Howard Severt Landey

Army Badge
  • Name: Howard Severt Landey
  • Location of Birth: Morse Township, Itasca County, Minnesota
  • Date of Birth: July 4, 1918
  • Date of Death: July 4, 2012 (94 years old)
  • Parents: John Landey, Jr. and Lena (Bertram) Landey
  • High School and Class: 8th grade
  • College:
  • Highest Rank: TEC 5 (Technical 5)
  • Branch: Army
  • Other Branch:
  • Date Sworn In: October 10, 1941
  • Place Sworn In: Fort Snelling, Minnesota
  • Date of Discharge: November 30, 1945
  • Place of Discharge: Camp McCoy, Wisconsin Separation Center
  • Units and Locations:
    Start Date End Date Unit(s) and Location(s) Served
    October, 1941 Fort Snelling, Minnesota
    October 18, 1941 Camp Wallace, Texas
    January, 1942 Camp Davis, North Carolina
    February, 1942 Camp Tyson, Tennessee
    June, 1942 Mare Island, Vallejo, California
    September, 1943 Fort Sheridan, Illinois
    October, 1943 Camp Claiborne, Louisiana
    February, 1944 European Theater Operation
    November, 1945 United States of America
  • Military Awards:
    Rifle MKM
    Good Conduct Medal
    American Defense Service Ribbon
    American Theater Service Ribbon
    European African Middle Eastern Theater Service Ribbon
    Overseas Service Bars (3)
    Advance Section Shoulder Badge

  • Military Highlights:
    Howard served with the First Army, Advance Section, 965th Engineer Maintenance Company.

    Homeland Security, Mare Island, California
    Normandy, Northern France, Ardennes, Rhineland

    Howard served in the European Theater of Operations and took part in the D-Day Invasion landing on Omaha Beach on June 6, 1944, the Northern France Offensive (the "Break-Out"), the Battle of the Ardennes (Battle of the Bulge), and the Rhineland Offensive, earning him four battle ribbons.

    I am sharing part of World War II that most people are not aware of. As I remember the whole world was in a vast economic depression. Jobs hard to get.

    Hitler was stomping through the countries of Europe with his hobnailed boots and threatening to jump over to England. He was going to rule the world. The United States had been helping England with planes and whatever they needed, under the Lend Lease Program to keep Hitler at bay.

    The United States had a plan to prepare for war if the unthought of happened, by recruiting young men for one year training in the States. They would test them and train them a skill needed for military conflict/defense. When the year was up, send them back home to civilian life. So on October 16, 1940, I signed up for a year's training. It wasn't until October 9, 1941, that I and a group of selectees boarded a Greyhound Bus in Grand Rapids, Minnesota and we went to Ft. Snelling, Minneapolis, Minnesota. I'm in the army now!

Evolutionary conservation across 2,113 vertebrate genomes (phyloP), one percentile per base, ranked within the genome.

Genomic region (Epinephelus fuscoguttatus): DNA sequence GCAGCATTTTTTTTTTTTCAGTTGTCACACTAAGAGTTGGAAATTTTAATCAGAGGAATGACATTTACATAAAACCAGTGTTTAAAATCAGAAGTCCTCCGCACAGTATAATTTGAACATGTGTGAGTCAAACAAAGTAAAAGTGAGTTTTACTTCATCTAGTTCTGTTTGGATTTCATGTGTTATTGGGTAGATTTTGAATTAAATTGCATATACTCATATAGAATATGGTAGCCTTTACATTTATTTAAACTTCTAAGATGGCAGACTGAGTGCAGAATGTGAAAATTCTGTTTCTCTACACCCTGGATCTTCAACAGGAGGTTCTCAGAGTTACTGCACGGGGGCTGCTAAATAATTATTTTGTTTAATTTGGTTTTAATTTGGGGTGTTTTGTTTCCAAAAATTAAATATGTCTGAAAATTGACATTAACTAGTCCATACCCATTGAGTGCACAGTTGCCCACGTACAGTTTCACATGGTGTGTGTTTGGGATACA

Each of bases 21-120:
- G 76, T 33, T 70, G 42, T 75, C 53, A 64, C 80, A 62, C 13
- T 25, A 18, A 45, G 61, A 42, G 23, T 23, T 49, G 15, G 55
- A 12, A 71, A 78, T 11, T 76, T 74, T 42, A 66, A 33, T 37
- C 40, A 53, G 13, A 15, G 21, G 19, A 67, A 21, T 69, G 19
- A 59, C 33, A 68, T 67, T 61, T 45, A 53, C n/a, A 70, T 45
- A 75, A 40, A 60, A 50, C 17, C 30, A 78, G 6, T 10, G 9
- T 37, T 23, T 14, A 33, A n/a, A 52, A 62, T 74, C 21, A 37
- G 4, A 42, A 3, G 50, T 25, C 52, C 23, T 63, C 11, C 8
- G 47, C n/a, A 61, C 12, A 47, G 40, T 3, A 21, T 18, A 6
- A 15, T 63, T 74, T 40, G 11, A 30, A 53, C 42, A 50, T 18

Being in the army was not like being home. We all had to go to the Doc and get checked over physically, and that followed with a number of shots in the arm. One day I was given three shots. I had one bad tooth and a bunch of us lined up and got Novocain in the gum and sat and waited our turn to get it jerked out. The Novocain was wearing off by that time.

    After the Docs got through with us, I was sent to Camp Wallace in Texas for basic training and further instruction. Gun drill, firing range, guard duty, KP duty, I didn't really like that, but could eat all I wanted so accepted it. I even did KP duty for a guy who paid me a $ 1.00, the going pay at that time for a day's work. Search light study, infantry drill, carpenter work, building barracks. Oh, I even got ring worm and had to go to Doc for medicine. Took driving test and can drive cars and trucks for Army.

    December 7, 1941, Japan hit Pearl Harbor, Hawaii with planes and bombs hitting our fleet anchored in the harbor. President Roosevelt declared War on Japan. We are in World War II. I won't be going home in October next year. Now I'm helping to build barracks for the new recruits coming to Kick Hitler and Tojo back home. (Other language was used, but can't use it here).

    January 6, 1942, I leave for Camp Davis in North Carolina. I was selected to go to school and study for Balloon Chief. There was a band that played for us the first day and it was a Great Send Off. Knot tying, tying down balloon, rope tying, splicing, operation of winch, made boxes for gas containers. Balloon got away anyway.

    No sooner get out of basic training and I am taught how to train rookies, which means living in their barracks, sometimes different barracks every day. I'm in charge of quarters, one day and headquarters the next, with all the rookies coming in, the facilities for them were filling up fast. Give lectures on guard duty, drill and give them the works and How! Gave instructions on the rifle and next day Manual of Arms.

    Got 95 on my Balloon test, now at Camp Tyson, Tennessee.